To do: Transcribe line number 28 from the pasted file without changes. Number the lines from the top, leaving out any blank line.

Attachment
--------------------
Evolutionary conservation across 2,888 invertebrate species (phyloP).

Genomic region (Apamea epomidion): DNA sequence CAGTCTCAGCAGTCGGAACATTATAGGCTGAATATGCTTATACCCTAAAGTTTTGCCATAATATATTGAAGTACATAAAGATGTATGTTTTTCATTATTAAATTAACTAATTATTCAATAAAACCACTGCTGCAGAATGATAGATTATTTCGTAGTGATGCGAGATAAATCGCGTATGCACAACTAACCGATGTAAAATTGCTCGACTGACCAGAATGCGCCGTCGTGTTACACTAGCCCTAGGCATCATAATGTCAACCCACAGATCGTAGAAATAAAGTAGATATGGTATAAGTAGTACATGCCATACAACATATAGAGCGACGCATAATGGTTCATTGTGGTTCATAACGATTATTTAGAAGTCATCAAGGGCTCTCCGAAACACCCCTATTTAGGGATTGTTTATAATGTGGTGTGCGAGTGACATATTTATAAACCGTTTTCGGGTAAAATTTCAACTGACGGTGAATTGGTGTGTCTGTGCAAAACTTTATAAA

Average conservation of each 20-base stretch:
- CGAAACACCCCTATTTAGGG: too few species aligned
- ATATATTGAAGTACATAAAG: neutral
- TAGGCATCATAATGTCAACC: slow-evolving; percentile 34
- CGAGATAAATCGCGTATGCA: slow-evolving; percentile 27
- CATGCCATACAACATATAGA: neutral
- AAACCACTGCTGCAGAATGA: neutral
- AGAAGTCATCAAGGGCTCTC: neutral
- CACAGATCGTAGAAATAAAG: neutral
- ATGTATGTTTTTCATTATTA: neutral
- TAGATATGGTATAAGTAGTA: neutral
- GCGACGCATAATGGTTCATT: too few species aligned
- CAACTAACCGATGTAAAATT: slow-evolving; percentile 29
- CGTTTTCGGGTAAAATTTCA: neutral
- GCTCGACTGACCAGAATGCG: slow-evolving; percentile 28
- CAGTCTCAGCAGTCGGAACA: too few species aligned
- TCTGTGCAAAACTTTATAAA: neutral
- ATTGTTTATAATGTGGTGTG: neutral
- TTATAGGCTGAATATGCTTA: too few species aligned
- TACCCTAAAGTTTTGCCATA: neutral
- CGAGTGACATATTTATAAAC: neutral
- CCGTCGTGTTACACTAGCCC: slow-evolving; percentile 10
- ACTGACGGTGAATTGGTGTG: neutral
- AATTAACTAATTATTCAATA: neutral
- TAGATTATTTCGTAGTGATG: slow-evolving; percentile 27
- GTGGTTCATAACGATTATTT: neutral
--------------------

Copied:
- GTGGTTCATAACGATTATTT: neutral